Why are Toyota's Tundra trucks manufactured in San Antonio and Nike's shoes made in Vietnam? What is this situation's net "on-shoring/off-shoring" result? Should everyone in Ohio be happy with it? Would a law taxing the foreign-earned net income of US-based companies fix the problem?
A global balance sheet might show the US as the world's largest debtor (borrower) and China as the world's largest creditor (lender). How did this happen? Has this always been the case? Is it something to worry about? What should (could) be done about it?
The idea of an interconnected and inter-dependent global economy is nothing new. Arguably, the Vikings and Christopher Columbus were motivated by the economic gains that would come their way from discovering new worlds.
What has changed, especially during the past 25 years, are political and social attitudes about free-trade and the institutions necessary to conduct commerce on a global scale. We'll examine each of those factors in detail, but first, here are my lecture notes and PowerPoint slides dealing with "International Commerce:
Consider the following, all of which occurred over the past quarter-century and can be attributed to global changes in economic conditions, attitudes and institutions.
- The world's per-capita inflation-adjusted income rose by about 57% from $5,400 in 1980 to $8,500 in 2005. In general, growth was rapid in Asia, slow in Latin America and stagnant in Africa.
- Infant mortality declined substantially in all regions dropping from 64.5 to 37.5 per thousand births. Not coincidentally, life-expectancy increased strongly in all parts of the world except Africa and the transition states of the former Soviet Union.
- Education gained throughout the world increasing from an average of about 4.4 years of schooling in 1980 to almost 6 years in 1999.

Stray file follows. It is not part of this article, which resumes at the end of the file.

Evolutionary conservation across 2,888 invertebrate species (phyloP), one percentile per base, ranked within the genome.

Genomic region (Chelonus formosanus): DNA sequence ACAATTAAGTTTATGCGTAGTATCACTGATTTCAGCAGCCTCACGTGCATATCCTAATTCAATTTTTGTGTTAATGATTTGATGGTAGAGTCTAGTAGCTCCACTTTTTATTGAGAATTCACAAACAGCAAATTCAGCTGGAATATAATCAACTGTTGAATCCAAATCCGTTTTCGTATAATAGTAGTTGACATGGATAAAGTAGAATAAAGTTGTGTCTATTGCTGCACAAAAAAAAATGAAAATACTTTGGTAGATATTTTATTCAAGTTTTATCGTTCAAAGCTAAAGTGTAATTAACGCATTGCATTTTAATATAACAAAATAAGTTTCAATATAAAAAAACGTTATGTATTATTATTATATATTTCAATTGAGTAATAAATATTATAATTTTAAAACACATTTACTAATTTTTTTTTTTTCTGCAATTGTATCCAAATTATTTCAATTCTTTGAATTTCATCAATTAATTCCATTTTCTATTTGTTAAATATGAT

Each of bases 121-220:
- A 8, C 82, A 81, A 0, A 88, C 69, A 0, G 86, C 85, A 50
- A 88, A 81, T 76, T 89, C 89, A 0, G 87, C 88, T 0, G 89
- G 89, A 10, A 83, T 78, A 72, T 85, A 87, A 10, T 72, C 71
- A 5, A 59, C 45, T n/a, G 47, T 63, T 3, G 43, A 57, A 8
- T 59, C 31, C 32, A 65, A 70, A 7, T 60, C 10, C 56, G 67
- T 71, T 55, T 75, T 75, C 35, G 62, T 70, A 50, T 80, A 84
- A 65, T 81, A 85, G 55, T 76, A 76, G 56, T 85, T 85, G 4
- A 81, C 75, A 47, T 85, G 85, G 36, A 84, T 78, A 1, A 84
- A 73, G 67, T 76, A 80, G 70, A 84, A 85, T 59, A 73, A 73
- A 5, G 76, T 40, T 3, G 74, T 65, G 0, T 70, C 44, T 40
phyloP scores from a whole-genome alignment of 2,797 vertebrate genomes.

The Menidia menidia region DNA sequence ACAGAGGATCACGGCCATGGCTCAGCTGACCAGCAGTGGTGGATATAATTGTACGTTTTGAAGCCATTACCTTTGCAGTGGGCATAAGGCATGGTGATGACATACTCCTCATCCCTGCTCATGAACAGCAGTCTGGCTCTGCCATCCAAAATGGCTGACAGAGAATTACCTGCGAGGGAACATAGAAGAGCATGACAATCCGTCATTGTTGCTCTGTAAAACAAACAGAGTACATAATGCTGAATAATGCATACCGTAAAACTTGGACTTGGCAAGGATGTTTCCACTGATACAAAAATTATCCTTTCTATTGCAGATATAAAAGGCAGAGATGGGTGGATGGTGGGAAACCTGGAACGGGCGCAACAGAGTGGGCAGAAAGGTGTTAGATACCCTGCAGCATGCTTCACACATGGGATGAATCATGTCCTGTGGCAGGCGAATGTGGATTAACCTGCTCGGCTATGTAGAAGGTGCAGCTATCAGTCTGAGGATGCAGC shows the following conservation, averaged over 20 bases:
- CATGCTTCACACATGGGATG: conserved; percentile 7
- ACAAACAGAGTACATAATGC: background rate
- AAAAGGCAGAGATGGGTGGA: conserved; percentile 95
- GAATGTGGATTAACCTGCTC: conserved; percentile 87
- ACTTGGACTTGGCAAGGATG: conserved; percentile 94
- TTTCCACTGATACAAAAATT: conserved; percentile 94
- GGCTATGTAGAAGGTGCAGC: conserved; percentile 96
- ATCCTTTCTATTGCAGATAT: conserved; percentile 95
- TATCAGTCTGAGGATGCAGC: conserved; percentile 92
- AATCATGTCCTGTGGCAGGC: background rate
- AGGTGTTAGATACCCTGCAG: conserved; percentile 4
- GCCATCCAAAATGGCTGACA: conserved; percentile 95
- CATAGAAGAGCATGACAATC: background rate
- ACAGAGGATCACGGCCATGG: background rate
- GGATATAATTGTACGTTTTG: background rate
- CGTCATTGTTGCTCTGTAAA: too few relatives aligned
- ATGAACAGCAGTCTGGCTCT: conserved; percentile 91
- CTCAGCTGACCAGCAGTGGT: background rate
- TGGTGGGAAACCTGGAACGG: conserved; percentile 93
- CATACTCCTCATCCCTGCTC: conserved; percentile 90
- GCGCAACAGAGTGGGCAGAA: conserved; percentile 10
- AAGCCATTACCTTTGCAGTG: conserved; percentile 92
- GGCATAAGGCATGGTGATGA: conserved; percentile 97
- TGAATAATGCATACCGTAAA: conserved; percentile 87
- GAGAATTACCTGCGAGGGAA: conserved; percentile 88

- With the conspicuous exceptions of China and the Middle-East, more people than ever are governed by democratic governments; Latin America and Eastern Europe are the shining examples.
- Between 1980 and 2000, the share of the world's population living on less than $1 per day fell from 34.8% to 19%. The World Bank forecasts this trend will continue despite population growth and account for less than 10% of the world's population by 2015.
- In 1980, the world median inflation rate was 14.3%; by 2005, the median inflation rate was only 4.1%.
- The top average marginal population-weighted income-tax rate stood at 65% in 1980; it was 36.7% in 2005.
- The population-weighted world average tariff rate was 43% in 1980, but only 13% in 2004.
Source: Shleifer, A. (2008). The Age of Milton Friedman. Cambridge, MA.
This list of impressive feats wasn't accomplished without considerable hardships in many countries.
Economists use the term "dislocation" to refer to the process of major changes in an industry, for example, where plants are closed in one place and re-opened somewhere else and jobs are lost at the old location but gained in the plant's new location.
The dislocation's overall result may be positive, but the transition was costly for some parties.
In Section 2, consider the "methods" available for conducting international commerce, especially outsourcing and strategic alliances.
Section 3 introduces you to some of the barriers to international commerce. Consider how most of these barriers have been mitigated by political and institutional change. Understand how tariffs operate and the reason they are imposed. Know what comprises a country's Balance of Trade and the implications of a Trade Deficit versus a Trade Surplus.
Alsi, know how and why exchange rates operate in the way they do. Know the implications for exporters and importers of a "weak-dollar" versus a "strong-dollar." There's no need to become an expert in hedging foreign currencies.